We do not find the jury verdict excessive as a matter of law, nor of such size as to seriously erode the solvency of the estate, valued at $176,809 for tax purposes -- particularly when Mrs. Howard testified that at the time of her husband's death there were approximately "two hundred and seventy-five" head of cattle and "25,000 to 30,000 bales of hay" -- which the appraisers valued at: "Hay . . . $150 . . . Cattle -- 70 Head . . . $11,200 . . ." The evidence of record supports the finding of the jury. This enumeration is without merit.
2. We will next consider the fourth enumeration of error as it is dispositive of the second and third enumerations. The caveators allege the trial court erred in charging the jury "such amount as you determine should be set aside as a year's support for the widow in this case may be either in money or property or money and property." (Emphasis supplied.)
The wording of the statute is as follows: "it shall be the duty of such appraisers, or a majority of them to set apart and assign to such widow . . . either in property or money, a sufficiency from the estate for their support and maintenance for the space of 12 months . . . " Code Ann. 113-1002, supra. (Emphasis supplied.) The issue is whether a jury may set aside only property, or only a monetary amount, or may they set aside property and money?
"The word 'or' as used in a statute should be construed as 'and' when necessary to give effect to the intention of the legislature as manifested by the context and the circumstances . . ." Comer v. American Tel. & Tel. Co., 176 Ga. 651 (2) (168 SE 786); accord, Tennell v. Ford, 30 Ga. 707 (2); Clay v. Central R. &c. of Ga., 84 Ga. 345 (1) (10 SE 967); Reynolds v. Wingate, 164 Ga. 317, 323 (138 SE 666).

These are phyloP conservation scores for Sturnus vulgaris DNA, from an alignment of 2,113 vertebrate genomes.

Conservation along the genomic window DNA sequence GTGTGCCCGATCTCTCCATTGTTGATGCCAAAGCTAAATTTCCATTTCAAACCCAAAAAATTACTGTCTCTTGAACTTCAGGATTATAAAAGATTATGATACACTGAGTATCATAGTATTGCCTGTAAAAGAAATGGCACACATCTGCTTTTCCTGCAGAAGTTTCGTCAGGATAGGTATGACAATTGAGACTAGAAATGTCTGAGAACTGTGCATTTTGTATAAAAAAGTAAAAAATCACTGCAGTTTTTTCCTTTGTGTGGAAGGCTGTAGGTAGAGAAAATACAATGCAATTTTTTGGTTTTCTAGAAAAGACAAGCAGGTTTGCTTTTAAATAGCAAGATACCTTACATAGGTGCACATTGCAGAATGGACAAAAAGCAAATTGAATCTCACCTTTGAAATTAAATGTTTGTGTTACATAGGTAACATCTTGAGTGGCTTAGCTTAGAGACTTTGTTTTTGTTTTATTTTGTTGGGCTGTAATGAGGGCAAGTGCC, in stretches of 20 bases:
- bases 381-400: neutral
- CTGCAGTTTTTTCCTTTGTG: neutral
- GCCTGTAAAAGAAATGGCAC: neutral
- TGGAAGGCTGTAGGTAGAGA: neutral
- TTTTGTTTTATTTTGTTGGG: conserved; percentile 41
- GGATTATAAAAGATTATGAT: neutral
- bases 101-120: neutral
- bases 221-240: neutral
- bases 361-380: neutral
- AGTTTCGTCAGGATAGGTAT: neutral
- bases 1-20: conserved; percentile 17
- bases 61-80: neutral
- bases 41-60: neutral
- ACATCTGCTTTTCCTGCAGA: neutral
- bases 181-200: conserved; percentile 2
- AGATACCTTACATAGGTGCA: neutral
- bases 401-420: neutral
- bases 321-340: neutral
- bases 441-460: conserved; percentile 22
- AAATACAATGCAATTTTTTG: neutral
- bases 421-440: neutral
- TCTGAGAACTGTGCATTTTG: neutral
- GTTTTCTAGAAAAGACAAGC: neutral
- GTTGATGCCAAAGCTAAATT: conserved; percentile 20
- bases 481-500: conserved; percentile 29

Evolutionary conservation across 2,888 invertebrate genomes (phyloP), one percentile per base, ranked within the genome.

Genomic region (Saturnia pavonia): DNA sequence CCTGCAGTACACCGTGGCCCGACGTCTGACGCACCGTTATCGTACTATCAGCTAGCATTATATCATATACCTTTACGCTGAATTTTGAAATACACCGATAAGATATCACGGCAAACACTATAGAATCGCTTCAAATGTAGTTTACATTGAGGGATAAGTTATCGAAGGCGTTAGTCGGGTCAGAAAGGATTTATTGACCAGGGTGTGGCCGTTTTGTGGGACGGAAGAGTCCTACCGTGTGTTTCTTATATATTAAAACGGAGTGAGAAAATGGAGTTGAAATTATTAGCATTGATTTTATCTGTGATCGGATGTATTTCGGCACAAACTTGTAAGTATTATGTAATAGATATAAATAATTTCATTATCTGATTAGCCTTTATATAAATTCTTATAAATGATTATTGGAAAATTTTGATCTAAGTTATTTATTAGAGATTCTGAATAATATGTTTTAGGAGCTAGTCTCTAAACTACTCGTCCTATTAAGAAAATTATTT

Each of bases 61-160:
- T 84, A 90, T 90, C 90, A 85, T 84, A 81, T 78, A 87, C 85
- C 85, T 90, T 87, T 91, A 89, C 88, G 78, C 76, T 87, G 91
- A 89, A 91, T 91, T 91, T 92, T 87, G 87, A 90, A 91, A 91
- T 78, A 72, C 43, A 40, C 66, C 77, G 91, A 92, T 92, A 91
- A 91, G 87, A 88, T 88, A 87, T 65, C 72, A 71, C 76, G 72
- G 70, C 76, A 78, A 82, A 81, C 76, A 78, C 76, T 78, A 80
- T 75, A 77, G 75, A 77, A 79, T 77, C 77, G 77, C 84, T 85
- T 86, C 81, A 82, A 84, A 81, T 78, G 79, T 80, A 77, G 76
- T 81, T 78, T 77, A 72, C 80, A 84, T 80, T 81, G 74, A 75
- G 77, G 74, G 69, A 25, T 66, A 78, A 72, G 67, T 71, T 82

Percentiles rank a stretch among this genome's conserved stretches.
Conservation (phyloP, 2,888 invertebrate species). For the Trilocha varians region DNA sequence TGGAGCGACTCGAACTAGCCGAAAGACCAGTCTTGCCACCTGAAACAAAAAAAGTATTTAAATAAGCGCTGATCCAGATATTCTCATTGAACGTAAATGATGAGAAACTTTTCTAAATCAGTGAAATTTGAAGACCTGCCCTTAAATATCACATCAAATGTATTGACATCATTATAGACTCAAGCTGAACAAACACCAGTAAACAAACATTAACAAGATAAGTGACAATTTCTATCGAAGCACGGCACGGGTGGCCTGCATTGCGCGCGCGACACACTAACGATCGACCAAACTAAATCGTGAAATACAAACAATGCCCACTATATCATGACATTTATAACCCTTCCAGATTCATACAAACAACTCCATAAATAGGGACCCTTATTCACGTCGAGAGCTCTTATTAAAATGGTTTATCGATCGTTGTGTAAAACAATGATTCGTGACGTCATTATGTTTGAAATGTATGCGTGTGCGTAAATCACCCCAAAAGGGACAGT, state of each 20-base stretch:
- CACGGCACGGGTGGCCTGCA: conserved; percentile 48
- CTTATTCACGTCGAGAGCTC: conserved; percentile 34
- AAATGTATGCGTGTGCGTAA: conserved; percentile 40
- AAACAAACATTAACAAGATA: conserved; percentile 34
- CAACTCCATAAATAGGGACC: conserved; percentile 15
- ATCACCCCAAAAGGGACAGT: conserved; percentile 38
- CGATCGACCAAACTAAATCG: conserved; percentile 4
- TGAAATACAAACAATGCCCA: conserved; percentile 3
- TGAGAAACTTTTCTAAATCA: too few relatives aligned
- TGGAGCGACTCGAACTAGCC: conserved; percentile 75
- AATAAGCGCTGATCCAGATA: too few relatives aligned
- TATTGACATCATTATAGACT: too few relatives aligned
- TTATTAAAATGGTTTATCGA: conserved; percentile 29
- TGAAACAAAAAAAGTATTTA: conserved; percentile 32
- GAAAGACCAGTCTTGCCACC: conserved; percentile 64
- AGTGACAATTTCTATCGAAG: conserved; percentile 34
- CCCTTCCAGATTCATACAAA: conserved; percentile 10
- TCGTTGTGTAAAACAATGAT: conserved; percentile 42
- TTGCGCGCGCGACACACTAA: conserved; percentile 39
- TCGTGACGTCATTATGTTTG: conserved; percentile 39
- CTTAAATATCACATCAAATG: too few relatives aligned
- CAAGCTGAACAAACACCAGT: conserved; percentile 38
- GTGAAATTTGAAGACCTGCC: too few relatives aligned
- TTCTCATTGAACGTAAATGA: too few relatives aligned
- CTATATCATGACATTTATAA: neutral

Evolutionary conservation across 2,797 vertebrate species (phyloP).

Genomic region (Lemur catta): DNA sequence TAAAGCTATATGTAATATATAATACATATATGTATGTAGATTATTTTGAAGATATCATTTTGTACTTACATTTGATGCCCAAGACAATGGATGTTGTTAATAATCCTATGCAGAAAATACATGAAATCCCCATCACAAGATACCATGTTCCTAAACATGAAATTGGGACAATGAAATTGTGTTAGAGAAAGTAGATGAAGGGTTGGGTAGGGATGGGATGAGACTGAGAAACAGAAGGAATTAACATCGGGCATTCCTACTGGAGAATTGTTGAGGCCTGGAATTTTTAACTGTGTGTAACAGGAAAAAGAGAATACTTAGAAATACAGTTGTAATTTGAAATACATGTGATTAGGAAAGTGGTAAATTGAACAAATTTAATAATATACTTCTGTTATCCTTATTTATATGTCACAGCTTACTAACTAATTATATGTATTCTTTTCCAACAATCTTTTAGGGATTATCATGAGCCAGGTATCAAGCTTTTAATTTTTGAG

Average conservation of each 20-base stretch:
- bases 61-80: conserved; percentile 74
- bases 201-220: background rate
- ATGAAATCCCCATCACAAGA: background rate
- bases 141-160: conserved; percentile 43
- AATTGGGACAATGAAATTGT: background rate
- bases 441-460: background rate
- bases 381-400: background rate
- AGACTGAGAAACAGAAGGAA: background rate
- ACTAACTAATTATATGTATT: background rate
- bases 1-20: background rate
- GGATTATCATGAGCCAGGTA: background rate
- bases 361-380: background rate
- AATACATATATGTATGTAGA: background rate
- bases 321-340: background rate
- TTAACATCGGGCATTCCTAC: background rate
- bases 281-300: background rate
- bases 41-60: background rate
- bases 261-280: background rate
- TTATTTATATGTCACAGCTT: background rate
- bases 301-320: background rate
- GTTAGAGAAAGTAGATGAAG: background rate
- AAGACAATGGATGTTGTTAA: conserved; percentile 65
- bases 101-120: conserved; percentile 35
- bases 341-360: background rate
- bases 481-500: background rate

Looking to the whole statute, the legislature authorized -- where the value of the estate does not exceed $1,600 "to set apart the whole of said estate . . ." This authorized the award of money, personalty and realty. Further, the Supreme Court held that where the estate exceeds the minimum value, that sum "does not inhibit the setting aside of the whole estate . . ." Edwards v. Addision, 187 Ga. 756 (3) (2 SE2d 77).
Both of our appellate courts have held a similar charge to the jury, which authorized the award of money and realty, was not error. Daniel v. Daniel, 87 Ga. App. 325
, 327 (73 SE2d 591
); Casey v. Casey, 151 Ga. 169 (6) (106 SE 119)
. Accordingly, the fourth enumerated error is without merit. For the same reason, the third enumeration alleging the award of money and property was error is also without merit.
The second enumerated error asserts the trial court was without jurisdiction to decide disputed claims to property. This argument is based on the testimony of Mrs. Howard that her husband "purchased" the "Mitchell farm" but she "paid" for it. Her testimony revealed that both she and her husband earned money and it was commingled in different bank accounts. Mrs. Howard testified that when the "Mitchell" farm was purchased her husband was given a quitclaim deed with both their names on it but she made her husband return and get a "guaranteed title." However, the latter deed was only in the name of Mr. Howard. She testified that she worked at the "Barwick Mill" and at "Rossville Yarn." She stated that she also "drove the tractors, . . . hauled the hay, drove the hay trucks, helped work on the ground with machinery, whatever was deemed necessary, that's what I did." She raised the vegetables, sold them, and froze or "preserved" the remainder. She collected antique furniture and testified that it had taken her thirty years to acquire all of her pieces.